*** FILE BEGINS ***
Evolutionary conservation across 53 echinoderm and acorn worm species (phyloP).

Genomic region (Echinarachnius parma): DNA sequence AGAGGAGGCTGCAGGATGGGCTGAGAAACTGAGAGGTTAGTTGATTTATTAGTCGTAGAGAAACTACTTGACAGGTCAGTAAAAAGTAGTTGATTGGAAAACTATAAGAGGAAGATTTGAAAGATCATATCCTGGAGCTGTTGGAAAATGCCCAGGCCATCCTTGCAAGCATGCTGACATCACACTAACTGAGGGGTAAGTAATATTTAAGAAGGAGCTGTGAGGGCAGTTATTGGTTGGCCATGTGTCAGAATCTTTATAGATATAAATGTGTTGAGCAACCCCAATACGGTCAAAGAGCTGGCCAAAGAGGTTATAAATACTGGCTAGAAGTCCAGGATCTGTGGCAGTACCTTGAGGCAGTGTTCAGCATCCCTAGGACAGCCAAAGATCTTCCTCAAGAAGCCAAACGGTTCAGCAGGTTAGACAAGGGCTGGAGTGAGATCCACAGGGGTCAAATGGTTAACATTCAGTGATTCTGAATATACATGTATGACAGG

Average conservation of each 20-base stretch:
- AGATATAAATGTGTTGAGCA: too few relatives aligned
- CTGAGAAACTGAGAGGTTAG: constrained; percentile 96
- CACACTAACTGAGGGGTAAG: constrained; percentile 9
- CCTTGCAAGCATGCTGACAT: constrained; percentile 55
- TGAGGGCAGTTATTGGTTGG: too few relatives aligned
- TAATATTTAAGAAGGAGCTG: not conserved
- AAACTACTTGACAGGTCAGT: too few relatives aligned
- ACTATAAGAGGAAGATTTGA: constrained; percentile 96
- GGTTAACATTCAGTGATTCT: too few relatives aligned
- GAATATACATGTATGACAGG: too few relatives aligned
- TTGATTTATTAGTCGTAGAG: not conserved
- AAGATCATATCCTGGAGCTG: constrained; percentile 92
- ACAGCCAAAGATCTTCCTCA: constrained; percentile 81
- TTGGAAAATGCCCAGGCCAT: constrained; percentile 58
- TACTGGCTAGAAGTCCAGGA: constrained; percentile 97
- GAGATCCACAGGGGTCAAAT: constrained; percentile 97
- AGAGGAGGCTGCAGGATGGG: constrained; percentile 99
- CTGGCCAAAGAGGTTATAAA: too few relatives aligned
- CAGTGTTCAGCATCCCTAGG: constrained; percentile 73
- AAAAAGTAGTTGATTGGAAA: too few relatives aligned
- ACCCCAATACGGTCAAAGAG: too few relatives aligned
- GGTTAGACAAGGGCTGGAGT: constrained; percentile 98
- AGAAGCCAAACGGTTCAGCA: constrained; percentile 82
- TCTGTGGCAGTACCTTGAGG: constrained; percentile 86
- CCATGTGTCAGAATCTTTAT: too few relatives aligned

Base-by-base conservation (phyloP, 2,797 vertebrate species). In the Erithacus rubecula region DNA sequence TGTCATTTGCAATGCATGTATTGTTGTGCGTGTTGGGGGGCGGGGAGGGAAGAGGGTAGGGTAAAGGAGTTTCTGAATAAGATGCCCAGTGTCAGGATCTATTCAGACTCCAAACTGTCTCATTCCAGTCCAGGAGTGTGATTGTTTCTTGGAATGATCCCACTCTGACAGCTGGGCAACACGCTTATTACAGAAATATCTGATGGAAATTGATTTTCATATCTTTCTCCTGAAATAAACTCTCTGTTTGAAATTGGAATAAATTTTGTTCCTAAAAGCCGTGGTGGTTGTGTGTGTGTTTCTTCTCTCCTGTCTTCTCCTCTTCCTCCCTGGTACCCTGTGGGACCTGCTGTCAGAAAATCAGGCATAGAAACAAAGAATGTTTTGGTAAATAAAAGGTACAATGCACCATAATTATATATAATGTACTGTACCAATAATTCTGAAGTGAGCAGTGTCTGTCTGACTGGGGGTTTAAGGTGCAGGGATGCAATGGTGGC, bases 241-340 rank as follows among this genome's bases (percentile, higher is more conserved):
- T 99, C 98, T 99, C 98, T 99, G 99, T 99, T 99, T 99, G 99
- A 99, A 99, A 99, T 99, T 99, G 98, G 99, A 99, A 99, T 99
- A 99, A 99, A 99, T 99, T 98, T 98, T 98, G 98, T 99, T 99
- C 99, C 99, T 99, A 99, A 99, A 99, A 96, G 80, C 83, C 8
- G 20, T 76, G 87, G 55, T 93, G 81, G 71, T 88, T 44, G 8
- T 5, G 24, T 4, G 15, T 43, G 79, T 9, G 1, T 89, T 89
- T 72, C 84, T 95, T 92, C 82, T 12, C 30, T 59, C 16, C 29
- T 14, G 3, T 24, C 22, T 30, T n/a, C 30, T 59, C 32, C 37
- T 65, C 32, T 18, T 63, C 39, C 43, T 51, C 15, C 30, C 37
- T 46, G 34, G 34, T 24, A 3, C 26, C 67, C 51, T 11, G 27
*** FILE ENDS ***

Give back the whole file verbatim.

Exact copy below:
Evolutionary conservation across 53 echinoderm and acorn worm species (phyloP).

Genomic region (Echinarachnius parma): DNA sequence AGAGGAGGCTGCAGGATGGGCTGAGAAACTGAGAGGTTAGTTGATTTATTAGTCGTAGAGAAACTACTTGACAGGTCAGTAAAAAGTAGTTGATTGGAAAACTATAAGAGGAAGATTTGAAAGATCATATCCTGGAGCTGTTGGAAAATGCCCAGGCCATCCTTGCAAGCATGCTGACATCACACTAACTGAGGGGTAAGTAATATTTAAGAAGGAGCTGTGAGGGCAGTTATTGGTTGGCCATGTGTCAGAATCTTTATAGATATAAATGTGTTGAGCAACCCCAATACGGTCAAAGAGCTGGCCAAAGAGGTTATAAATACTGGCTAGAAGTCCAGGATCTGTGGCAGTACCTTGAGGCAGTGTTCAGCATCCCTAGGACAGCCAAAGATCTTCCTCAAGAAGCCAAACGGTTCAGCAGGTTAGACAAGGGCTGGAGTGAGATCCACAGGGGTCAAATGGTTAACATTCAGTGATTCTGAATATACATGTATGACAGG

Average conservation of each 20-base stretch:
- AGATATAAATGTGTTGAGCA: too few relatives aligned
- CTGAGAAACTGAGAGGTTAG: constrained; percentile 96
- CACACTAACTGAGGGGTAAG: constrained; percentile 9
- CCTTGCAAGCATGCTGACAT: constrained; percentile 55
- TGAGGGCAGTTATTGGTTGG: too few relatives aligned
- TAATATTTAAGAAGGAGCTG: not conserved
- AAACTACTTGACAGGTCAGT: too few relatives aligned
- ACTATAAGAGGAAGATTTGA: constrained; percentile 96
- GGTTAACATTCAGTGATTCT: too few relatives aligned
- GAATATACATGTATGACAGG: too few relatives aligned
- TTGATTTATTAGTCGTAGAG: not conserved
- AAGATCATATCCTGGAGCTG: constrained; percentile 92
- ACAGCCAAAGATCTTCCTCA: constrained; percentile 81
- TTGGAAAATGCCCAGGCCAT: constrained; percentile 58
- TACTGGCTAGAAGTCCAGGA: constrained; percentile 97
- GAGATCCACAGGGGTCAAAT: constrained; percentile 97
- AGAGGAGGCTGCAGGATGGG: constrained; percentile 99
- CTGGCCAAAGAGGTTATAAA: too few relatives aligned
- CAGTGTTCAGCATCCCTAGG: constrained; percentile 73
- AAAAAGTAGTTGATTGGAAA: too few relatives aligned
- ACCCCAATACGGTCAAAGAG: too few relatives aligned
- GGTTAGACAAGGGCTGGAGT: constrained; percentile 98
- AGAAGCCAAACGGTTCAGCA: constrained; percentile 82
- TCTGTGGCAGTACCTTGAGG: constrained; percentile 86
- CCATGTGTCAGAATCTTTAT: too few relatives aligned

Base-by-base conservation (phyloP, 2,797 vertebrate species). In the Erithacus rubecula region DNA sequence TGTCATTTGCAATGCATGTATTGTTGTGCGTGTTGGGGGGCGGGGAGGGAAGAGGGTAGGGTAAAGGAGTTTCTGAATAAGATGCCCAGTGTCAGGATCTATTCAGACTCCAAACTGTCTCATTCCAGTCCAGGAGTGTGATTGTTTCTTGGAATGATCCCACTCTGACAGCTGGGCAACACGCTTATTACAGAAATATCTGATGGAAATTGATTTTCATATCTTTCTCCTGAAATAAACTCTCTGTTTGAAATTGGAATAAATTTTGTTCCTAAAAGCCGTGGTGGTTGTGTGTGTGTTTCTTCTCTCCTGTCTTCTCCTCTTCCTCCCTGGTACCCTGTGGGACCTGCTGTCAGAAAATCAGGCATAGAAACAAAGAATGTTTTGGTAAATAAAAGGTACAATGCACCATAATTATATATAATGTACTGTACCAATAATTCTGAAGTGAGCAGTGTCTGTCTGACTGGGGGTTTAAGGTGCAGGGATGCAATGGTGGC, bases 241-340 rank as follows among this genome's bases (percentile, higher is more conserved):
- T 99, C 98, T 99, C 98, T 99, G 99, T 99, T 99, T 99, G 99
- A 99, A 99, A 99, T 99, T 99, G 98, G 99, A 99, A 99, T 99
- A 99, A 99, A 99, T 99, T 98, T 98, T 98, G 98, T 99, T 99
- C 99, C 99, T 99, A 99, A 99, A 99, A 96, G 80, C 83, C 8
- G 20, T 76, G 87, G 55, T 93, G 81, G 71, T 88, T 44, G 8
- T 5, G 24, T 4, G 15, T 43, G 79, T 9, G 1, T 89, T 89
- T 72, C 84, T 95, T 92, C 82, T 12, C 30, T 59, C 16, C 29
- T 14, G 3, T 24, C 22, T 30, T n/a, C 30, T 59, C 32, C 37
- T 65, C 32, T 18, T 63, C 39, C 43, T 51, C 15, C 30, C 37
- T 46, G 34, G 34, T 24, A 3, C 26, C 67, C 51, T 11, G 27